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Lennox Part III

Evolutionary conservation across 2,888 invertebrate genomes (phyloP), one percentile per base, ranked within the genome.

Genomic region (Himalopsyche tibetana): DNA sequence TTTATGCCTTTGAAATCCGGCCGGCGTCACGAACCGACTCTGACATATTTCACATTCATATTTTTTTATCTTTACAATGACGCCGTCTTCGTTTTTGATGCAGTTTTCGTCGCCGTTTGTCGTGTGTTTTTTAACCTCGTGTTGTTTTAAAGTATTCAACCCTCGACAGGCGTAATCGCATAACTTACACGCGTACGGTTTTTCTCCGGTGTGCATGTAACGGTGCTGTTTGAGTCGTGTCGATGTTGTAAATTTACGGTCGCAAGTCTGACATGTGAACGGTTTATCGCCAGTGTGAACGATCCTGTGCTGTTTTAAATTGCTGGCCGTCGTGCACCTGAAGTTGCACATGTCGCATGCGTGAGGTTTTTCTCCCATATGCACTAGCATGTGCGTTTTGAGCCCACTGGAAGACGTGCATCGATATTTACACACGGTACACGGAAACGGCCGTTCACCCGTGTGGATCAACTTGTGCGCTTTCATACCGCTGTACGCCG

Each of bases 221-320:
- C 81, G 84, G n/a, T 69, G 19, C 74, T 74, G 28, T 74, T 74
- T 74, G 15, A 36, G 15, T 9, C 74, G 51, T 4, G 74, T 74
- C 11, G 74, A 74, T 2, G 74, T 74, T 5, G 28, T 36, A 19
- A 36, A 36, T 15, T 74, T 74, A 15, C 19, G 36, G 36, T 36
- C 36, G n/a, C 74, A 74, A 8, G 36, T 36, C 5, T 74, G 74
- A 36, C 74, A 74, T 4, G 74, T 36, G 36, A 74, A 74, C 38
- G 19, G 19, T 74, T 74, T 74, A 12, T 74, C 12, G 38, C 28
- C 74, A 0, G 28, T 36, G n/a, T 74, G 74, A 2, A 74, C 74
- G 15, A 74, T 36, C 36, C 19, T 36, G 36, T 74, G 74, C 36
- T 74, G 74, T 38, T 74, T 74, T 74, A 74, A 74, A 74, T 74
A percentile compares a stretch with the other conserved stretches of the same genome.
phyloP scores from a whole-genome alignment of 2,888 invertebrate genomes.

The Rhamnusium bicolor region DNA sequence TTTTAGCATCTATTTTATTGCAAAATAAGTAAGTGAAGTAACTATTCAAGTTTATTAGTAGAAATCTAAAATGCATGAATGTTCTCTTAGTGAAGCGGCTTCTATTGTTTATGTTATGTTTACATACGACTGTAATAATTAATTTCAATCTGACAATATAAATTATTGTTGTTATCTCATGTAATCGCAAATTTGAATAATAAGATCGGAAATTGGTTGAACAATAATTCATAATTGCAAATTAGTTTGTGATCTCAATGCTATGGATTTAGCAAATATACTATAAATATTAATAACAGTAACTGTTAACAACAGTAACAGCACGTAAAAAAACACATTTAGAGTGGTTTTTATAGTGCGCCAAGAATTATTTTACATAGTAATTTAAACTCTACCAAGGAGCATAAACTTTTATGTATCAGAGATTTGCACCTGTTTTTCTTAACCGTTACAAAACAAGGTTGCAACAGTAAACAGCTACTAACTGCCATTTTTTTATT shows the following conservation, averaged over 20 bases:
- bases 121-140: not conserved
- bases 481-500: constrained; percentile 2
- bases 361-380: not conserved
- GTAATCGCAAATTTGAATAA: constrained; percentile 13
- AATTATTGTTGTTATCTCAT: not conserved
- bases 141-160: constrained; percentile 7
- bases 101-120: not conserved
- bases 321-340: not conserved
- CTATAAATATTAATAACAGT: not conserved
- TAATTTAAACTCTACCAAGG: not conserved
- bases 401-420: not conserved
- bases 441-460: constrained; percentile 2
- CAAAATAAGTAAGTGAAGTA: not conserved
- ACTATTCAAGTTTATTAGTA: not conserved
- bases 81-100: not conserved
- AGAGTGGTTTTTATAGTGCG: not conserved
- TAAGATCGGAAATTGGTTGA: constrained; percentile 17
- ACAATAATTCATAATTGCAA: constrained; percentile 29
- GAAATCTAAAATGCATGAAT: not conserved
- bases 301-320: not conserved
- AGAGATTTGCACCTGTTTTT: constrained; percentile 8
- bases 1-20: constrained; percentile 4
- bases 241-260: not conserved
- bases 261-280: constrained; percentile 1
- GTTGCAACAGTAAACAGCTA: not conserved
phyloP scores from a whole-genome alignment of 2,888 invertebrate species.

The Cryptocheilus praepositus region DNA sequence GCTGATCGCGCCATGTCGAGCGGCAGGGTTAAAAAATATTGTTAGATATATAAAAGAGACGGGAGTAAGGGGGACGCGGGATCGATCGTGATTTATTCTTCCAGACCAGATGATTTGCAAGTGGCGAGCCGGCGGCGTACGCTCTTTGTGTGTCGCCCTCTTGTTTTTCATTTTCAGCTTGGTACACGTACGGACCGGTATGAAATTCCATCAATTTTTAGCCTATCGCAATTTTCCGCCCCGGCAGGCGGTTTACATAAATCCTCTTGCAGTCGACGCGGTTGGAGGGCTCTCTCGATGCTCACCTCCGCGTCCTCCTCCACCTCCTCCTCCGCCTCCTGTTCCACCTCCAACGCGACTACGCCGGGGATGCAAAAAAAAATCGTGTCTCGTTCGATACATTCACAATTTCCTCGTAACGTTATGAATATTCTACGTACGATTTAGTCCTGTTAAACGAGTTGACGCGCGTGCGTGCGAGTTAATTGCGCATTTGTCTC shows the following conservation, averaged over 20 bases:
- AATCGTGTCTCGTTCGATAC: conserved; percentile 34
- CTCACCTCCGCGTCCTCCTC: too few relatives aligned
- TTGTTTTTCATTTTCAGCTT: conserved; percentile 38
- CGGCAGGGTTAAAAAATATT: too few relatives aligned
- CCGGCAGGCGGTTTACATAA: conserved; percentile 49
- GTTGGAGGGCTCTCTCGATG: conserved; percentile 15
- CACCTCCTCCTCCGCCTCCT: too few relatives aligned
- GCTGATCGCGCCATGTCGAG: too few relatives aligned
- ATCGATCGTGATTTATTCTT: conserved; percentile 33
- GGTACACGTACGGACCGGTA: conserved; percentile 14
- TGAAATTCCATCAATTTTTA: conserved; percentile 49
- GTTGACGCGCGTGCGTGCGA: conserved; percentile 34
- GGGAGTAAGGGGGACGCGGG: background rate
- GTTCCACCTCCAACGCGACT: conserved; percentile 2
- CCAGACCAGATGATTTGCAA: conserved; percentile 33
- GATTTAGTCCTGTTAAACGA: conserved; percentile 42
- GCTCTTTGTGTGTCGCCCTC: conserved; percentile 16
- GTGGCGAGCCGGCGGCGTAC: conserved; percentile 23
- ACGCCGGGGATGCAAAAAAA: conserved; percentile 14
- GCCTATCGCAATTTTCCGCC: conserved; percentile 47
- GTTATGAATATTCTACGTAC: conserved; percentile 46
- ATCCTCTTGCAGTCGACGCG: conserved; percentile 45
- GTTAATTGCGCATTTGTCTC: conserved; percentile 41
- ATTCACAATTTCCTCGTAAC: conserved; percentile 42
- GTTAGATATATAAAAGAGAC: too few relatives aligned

A little late this week. Sorry. Busy writing a big chunk of Locksmith's Journeys yesterday. * * * Tyrant Takes the Helm It was a quiet day in the court of King Macbeth. There was supposed to be a meeting of state discussing the situation with Malcolm and Donalbain, who have taken shelter in England and Ireland and are “filling their hearers with strange invention.” Lennox could make a pretty good guess as to what the princes have been saying, but when Macbeth’s old friend Banquo announced he and his son Fleance would be spending the day riding, the king decided at the last moment to postpone the meeting until tomorrow and spend the day alone. But never mind all that. The important thing is, it’s dinnertime, there’s a big feast on and Lennox has a place of honor. Nothing can prepare Lennox for what happens at the banquet. It begins ominously — he heard Macbeth repeatedly remind Banquo to attend, and now Banquo is a no-show. Macbeth, after saying he will “mingle with society and play the humble host,” disappears from the hall and has to be dragged back in by his wife. Even then, he seems strangely reluctant to take his seat. Then, just as the feast is about to begin, the king appears to go crazy. First, he says “The table’s full,” even when there’s an empty seat right in the freaking middle of it. When Lennox gently points this out, Macbeth screams, points at the empty stool and starts raving. “Thou canst not say I did it! Never shake thy gory locks at me!” Lady Macbeth assures everybody that this is totally normal and they should try to ignore it. Lennox, ever polite, tries to do this, but he can’t help overhearing his king babbling about murders too terrible for the ear and corpses rising from the grave with twenty mortal wounds on their heads. Finally Macbeth calms down and tries to lead the table in a toast to the missing Banquo… only to then start gibbering and pointing at thin air again. Even his wife seems to lose patience with him at this point, and announces that the dinner party is at an end. Lennox (have I mentioned this guy is a courtier?) manages to get in a “Good night, and better health attend his Majesty” before the queen shoos him out the door. As the thanes leave, they find Banquo in a ditch near the palace… stabbed repeatedly in the head. Fleance, instead of taking shelter in the nearby castle, has gotten on his horse and headed for the hills. This is when it really sinks in how bad the situation is. If Lennox had any doubts about who really murdered Duncan, this puts paid to them — and now it’s clear that Macbeth was just getting started. And being his friend, which Lennox has tried so hard to do, doesn’t seem to be any safer than being his enemy. Safety just isn’t on the menu right now. So Lennox does what comes naturally to him — gather information. First, he wants to get a sense of where everybody else stands. Second, he wants to know about Macduff, who didn’t come to see the coronation or to the big feast, and is now in bad odor with the king. Of course, he has to do this very carefully — he’s in what is now Macbeth’s castle, and he has no way of knowing who else is listening. But he does learn that none of the other thanes have any illusions about Macbeth, and that Macduff is headed to England to rouse support for Malcolm’s cause. Having gained this vital bit of intelligence, Lennox (who is at this point one of Macbeth’s top advisers) proceeds to sit on it until the last possible moment. The Moral Event Horizon That last possible moment comes when two or three of Macbeth’s henchmen arrive at the castle with the word of Macduff’s fleeing and ask Lennox to lead them to him. Lennox would really rather not be going off alone with Macbeth’s henchmen after dark, but he doesn’t have a lot of options. Somehow, that morning Lennox manages to find Macbeth’s horse tied outside a cave. From within the cave comes the king’s voice — “Come in, without there!” Lennox enters the cave to find Macbeth in an even worse state than he was during the banquet — wild-eyed, unwashed, unkempt, having apparently slept in his armor, and raving about “weird sisters.” Also, the cave smells like somebody’s been boiling toads and snakes and poisoned entrails in it. For the first time in his life, Lennox has encountered a situation he doesn’t want to know any more about. He also doesn’t want to be the one giving the boss bad news at a time like this, but again he has no choice. Macbeth’s reaction is worse than Lennox could have imagined. He announces that in lieu of killing Macduff, he’s going to kill the Thane of Fife’s entire household. What You Are In the Dark As soon as Lennox is alone, he sends a message to Castle Fife, warning Lady Macduff to take her children and get out of there. Why send the messenger instead of going himself? If you asked him, he’d tell you that the messenger was a faster horseman and would be more likely to get there in time. Also, Lennox probably had duties that day that he couldn’t be spared from without drawing the king’s ever-increasing suspicion down upon him. And this is what our bright young thane tells himself. But the real reason is that Lennox is a thane. He might not be the mightiest sword-slinger in Scotland, but he has been taught how to fight. More importantly, he has been raised in the ethos of the warrior class. The low-class, unwarlike messenger he sent has no obligation except to deliver the message and go. But if Lennox were there, faced with a situation in which a noblewoman and her children were in immediate danger of being murdered by thugs, he would be expected to do something about it. He would be expected — and would expect himself — to fight. However many assassins the king sent to massacre the inhabitants of this castle, Lennox would have to battle them all alone. He doesn’t quite feel up to that. But if he isn’t a hero, neither is he a coward. He could choose to do nothing at all, and nobody would ever know. And by sending the messenger, he is incurring a certain amount of risk — if the murderers waylaid the messenger (they are all headed in the same direction at nearly the same time) Lennox would be found out. So Lennox decides that now is a great time to desert Macbeth and go over to Malcolm’s side. At the end of the play, he has once again landed on his feet, one of “his kingdom’s pearl” with the new title of earl to go with it. And that’s the story of Lennox.